New Charl­ton owner speaks about play­ers and man­ager Chris Pow­ell

The Football League Paper - - NEWS - By Joe Short

CHARL­TON’S in­flux of for­eign Jan­uary ar­rivals is just the start, says their new multi-mil­lion­aire owner Roland Duchatelet – and he also wants to ship the club’s best young­sters out to his em­pire of clubs in Europe.

The en­tre­pre­neur’s com­pany Staprix NV owns Bel­gian sides Stan­dard Liege and STVV, Carl Zeiss Jena in Ger­many, and Hun­gar­ian club Ujpest.

Duchatelet, re­port­edly worth around £500mil­lion, also bought Span­ish side AD Al­cor­con just af­ter his £14mil­lion takeover of the Ad­dicks in Jan­uary.

And the Bel­gian wasted no time in mak­ing use of his con­tacts – five of Charl­ton’s six Jan­uary sign­ings came from his own net­work of clubs.


For­mer Liver­pool mid­fielder Astrit Aj­dare­vic, goal­keeper Yohann Thu­ram-Ulien and winger Anil Koc all ar­rived on loan from Stan­dard Liege while Ira­nian in­ter­na­tional Reza Ghoochan­nejhad has signed on at the Val­ley per­ma­nently.

Ujpest right-back Loic Nego also came in – but 67-year-old Duchatelet in­tends to set up a Europe-wide player swap pro­gramme.

“One of the ma­jor strengths of Charl­ton is that they have a huge his­tory with the academy and young play­ers,” added Duchatelet, speak­ing to the Bri­tish Press for the first time since the takeover.

“These young play­ers be­ing part of such a net­work with con­ti­nen­tal clubs is a big ad­van­tage be­cause, as you are aware, foot­ball is be­com­ing a more Euro­pean kind of thing.

“You see Span­ish coaches coach­ing Ger­man clubs, for ex­am­ple, and Ital­ian coaches coach­ing here in Eng­land.

“Foot­ball is be­com­ing in­ter­na­tional and if we can give younger play­ers, who are 18 years old and just not ready, first- team ex­pe­ri­ence in an­other league in other coun­tries, then great.We can com­pare this more or less like the Eras­mus pro­gramme, when uni­ver­si­ties ex­change stu­dents.

“If they can, at a younger age, have ex­pe­ri­ence abroad with re­gard to the lan­guage and es­pe­cially the coach­ing and also the other types of foot­ball that is be­ing played in other coun­tries, for the cur­ricu­lum for a young player it is a ma­jor plus.”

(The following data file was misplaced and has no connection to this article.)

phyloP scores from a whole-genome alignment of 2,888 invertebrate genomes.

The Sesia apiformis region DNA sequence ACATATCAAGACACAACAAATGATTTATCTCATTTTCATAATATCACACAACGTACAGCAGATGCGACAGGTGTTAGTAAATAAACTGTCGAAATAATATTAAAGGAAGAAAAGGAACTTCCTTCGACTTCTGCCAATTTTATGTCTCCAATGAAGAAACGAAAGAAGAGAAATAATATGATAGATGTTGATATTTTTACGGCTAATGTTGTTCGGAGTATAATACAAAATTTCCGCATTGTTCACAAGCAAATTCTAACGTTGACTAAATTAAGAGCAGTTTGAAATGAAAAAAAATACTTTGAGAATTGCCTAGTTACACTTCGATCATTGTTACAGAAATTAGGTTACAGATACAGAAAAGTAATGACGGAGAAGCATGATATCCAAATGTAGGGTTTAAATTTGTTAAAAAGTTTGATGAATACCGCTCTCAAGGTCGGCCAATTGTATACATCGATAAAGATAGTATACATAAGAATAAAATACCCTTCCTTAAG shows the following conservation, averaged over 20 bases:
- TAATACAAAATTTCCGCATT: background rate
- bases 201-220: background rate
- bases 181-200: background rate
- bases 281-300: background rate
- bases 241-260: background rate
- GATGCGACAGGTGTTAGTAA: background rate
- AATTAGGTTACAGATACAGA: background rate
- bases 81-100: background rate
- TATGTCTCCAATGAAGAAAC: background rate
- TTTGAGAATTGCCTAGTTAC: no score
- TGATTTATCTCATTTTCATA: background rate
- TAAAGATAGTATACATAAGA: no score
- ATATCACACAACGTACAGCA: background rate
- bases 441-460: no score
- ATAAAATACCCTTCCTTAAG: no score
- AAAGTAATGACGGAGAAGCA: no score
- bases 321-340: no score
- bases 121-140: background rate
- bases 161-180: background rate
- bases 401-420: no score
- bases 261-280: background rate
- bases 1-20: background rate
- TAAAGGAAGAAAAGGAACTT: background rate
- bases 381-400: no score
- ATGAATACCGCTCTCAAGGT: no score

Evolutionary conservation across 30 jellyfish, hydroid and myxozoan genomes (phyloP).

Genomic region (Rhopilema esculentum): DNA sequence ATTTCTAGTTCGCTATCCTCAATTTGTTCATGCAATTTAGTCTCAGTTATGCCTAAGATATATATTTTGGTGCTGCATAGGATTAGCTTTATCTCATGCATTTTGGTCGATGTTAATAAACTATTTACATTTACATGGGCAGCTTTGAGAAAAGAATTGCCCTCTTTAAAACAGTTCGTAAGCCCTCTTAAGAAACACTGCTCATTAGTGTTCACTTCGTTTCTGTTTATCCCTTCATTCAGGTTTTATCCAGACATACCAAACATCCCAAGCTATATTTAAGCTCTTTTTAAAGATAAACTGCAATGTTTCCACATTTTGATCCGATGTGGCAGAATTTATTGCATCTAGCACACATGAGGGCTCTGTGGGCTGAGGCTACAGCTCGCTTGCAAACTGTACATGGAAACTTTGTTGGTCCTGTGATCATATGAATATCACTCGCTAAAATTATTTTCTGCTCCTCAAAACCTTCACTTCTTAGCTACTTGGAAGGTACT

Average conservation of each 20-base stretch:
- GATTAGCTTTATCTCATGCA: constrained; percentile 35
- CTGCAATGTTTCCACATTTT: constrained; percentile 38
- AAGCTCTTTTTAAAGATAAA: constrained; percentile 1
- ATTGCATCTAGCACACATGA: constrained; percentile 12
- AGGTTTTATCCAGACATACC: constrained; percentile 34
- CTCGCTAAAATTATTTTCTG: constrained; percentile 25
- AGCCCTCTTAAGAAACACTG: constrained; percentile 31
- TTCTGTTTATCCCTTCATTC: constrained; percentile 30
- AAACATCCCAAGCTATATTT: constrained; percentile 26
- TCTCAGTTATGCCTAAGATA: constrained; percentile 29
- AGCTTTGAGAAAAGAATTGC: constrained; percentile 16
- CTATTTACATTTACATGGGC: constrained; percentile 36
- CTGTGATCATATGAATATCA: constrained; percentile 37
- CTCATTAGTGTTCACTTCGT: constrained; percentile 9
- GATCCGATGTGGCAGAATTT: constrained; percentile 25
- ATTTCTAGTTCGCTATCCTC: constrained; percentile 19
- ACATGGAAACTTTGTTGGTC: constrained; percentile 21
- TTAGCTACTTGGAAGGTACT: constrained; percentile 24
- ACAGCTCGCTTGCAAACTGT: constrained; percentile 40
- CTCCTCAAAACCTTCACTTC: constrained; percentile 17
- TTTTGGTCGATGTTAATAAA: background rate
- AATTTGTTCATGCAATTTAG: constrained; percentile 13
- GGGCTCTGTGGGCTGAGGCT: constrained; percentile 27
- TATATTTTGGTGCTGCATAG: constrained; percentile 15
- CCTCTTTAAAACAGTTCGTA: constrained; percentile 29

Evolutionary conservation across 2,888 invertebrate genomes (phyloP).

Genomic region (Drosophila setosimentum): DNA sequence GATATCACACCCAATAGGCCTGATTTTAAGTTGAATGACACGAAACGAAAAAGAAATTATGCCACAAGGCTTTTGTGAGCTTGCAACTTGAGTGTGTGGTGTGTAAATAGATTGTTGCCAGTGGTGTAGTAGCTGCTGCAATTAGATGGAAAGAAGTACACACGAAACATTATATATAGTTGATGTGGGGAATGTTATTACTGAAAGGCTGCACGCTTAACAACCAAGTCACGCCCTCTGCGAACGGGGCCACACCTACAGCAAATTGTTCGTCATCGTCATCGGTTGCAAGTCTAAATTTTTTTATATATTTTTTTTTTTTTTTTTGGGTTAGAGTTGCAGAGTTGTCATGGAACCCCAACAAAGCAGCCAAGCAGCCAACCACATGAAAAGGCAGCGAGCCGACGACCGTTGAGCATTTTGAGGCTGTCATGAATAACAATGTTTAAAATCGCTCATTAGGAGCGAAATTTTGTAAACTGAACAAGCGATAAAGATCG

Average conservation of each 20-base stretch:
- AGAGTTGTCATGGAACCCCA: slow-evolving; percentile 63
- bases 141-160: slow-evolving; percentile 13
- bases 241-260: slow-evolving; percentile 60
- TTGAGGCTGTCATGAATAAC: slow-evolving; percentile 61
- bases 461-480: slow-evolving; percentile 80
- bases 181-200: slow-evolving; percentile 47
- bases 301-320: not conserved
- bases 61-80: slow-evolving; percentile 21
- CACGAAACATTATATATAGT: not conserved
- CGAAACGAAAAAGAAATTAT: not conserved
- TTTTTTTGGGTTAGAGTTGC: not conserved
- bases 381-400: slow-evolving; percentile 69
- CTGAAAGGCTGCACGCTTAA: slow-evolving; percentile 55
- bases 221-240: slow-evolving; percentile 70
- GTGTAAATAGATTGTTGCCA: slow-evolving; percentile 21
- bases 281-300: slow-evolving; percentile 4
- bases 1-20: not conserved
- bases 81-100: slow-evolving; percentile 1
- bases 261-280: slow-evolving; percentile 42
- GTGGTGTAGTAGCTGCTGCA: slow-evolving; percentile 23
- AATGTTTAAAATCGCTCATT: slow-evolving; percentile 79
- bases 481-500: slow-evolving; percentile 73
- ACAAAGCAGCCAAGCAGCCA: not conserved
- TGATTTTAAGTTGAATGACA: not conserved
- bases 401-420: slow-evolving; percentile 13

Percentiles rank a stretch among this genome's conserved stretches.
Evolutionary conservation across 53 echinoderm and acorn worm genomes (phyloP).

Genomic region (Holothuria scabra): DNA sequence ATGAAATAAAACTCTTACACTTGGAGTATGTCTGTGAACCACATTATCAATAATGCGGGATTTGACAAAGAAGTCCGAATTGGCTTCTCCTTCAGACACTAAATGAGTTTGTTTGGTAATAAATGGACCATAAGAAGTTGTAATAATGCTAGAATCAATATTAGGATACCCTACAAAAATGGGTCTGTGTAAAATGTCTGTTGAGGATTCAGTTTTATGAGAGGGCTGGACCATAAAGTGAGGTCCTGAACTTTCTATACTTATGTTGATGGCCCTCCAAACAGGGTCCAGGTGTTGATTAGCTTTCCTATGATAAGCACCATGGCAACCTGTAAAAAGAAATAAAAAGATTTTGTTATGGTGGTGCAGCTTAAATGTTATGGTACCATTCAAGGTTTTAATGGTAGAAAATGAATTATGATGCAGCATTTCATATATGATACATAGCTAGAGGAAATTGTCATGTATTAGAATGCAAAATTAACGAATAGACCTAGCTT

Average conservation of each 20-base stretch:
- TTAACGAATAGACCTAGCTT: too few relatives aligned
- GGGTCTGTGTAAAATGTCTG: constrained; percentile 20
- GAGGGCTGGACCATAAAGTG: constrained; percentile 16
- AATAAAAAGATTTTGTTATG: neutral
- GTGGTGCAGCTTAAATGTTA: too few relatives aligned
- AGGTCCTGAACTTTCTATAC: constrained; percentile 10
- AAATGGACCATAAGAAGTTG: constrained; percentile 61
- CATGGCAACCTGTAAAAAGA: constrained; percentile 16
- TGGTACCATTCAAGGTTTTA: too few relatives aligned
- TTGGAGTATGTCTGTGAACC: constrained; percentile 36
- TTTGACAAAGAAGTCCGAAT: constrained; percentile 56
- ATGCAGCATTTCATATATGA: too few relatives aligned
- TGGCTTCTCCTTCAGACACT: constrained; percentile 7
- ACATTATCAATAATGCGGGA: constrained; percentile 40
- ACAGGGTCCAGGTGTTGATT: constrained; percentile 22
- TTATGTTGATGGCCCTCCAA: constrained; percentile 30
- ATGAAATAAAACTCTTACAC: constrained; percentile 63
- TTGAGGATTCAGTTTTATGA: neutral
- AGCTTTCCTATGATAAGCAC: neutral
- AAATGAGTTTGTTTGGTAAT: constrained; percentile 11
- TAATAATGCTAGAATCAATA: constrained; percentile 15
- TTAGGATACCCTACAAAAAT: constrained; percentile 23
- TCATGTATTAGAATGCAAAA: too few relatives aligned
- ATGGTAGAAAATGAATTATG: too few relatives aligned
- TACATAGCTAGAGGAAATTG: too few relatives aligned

De­spite his grand mas­ter plan, Duchatelet has promised not to in­ter­fere with boss Chris Pow­ell’s day-to-day job of re­tain­ing Charl­ton’s Cham­pi­onship sta­tus – de­spite sell­ing first-team reg­u­lars Yann Ker­mor­gant and Dale Stephens last month.

Pow­ell’s fu­ture has also come un­der in­tense spec­u­la­tion in the past month, with his con­tract up at the end of the sea­son.

But Duchatelet has no plans to re­place the man­ager – in fact he’s plan­ning to ex­tend the for­mer Eng­land player’s deal be­cause he says it is im­por­tant to have a club leg­end as boss.


“We are dis­cussing now to re­new his con­tract for the com­ing years,” he added. “I hope to (reach an agree­ment soon) but there is no doubt in my mind that he is an ex­tremely good coach. It is cer­tainly our de­sire to con­tinue to work with Chris.

“It’s cer­tainly im­por­tant for the fans to have a leg­end in charge, but for me the most im­por­tant mat­ter is to just have a very good coach.

“It was not very easy be­cause we took over the club in early Jan­uary and of course the Press are very in­ter­ested in all kind of moves in foot­ball.”

Duchatelet has no in­ter­est in just throw­ing money at the club. As non-ex­ec­u­tive chair­man Richard Mur­ray pointed out: “QPR are £100m in debt, Bolton £165m in debt – are you say­ing to Roland that is the model he wants to copy?” But he is with Charl­ton for the long-term, and he hopes a self-sus- tain­able model will see them re­turn to the Pre­mier League af­ter a seven-year ex­ile.

“Each club is a club in its own right and I’m a share­holder in those clubs,” con­tin­ued the Bel­gian busi­ness­man.

“But these clubs need to care for their own des­tiny. The man­age­ment of this club is re­spon­si­ble for this club.

“The ben­e­fit the man­age­ment of this club has is that they can ask ad­vice of a few friends in other coun­tries, maybe they can bor­row some play­ers from other coun­tries and they can send some young­sters.

“But last­ing suc­cess is built on good foun­da­tions. It is im­por­tant for clubs to break even and I am a big sup­porter of fi­nan­cial fair play.”

Sam Vokes, cen­tre, cel­e­brates Burn­ley’s sec­ond goal – Pages 8&9

PIC­TURE: Ac­tion Im­ages

CON­TI­NEN­TAL SHIFT: For­mer Liver­pool player Astrit Aj­dare­vic is one of six new play­ers brought in for boss Chris Pow­ell (left) by owner Roland Duchatelet (be­low)

Newspapers in English

Newspapers from UK

© PressReader. All rights reserved.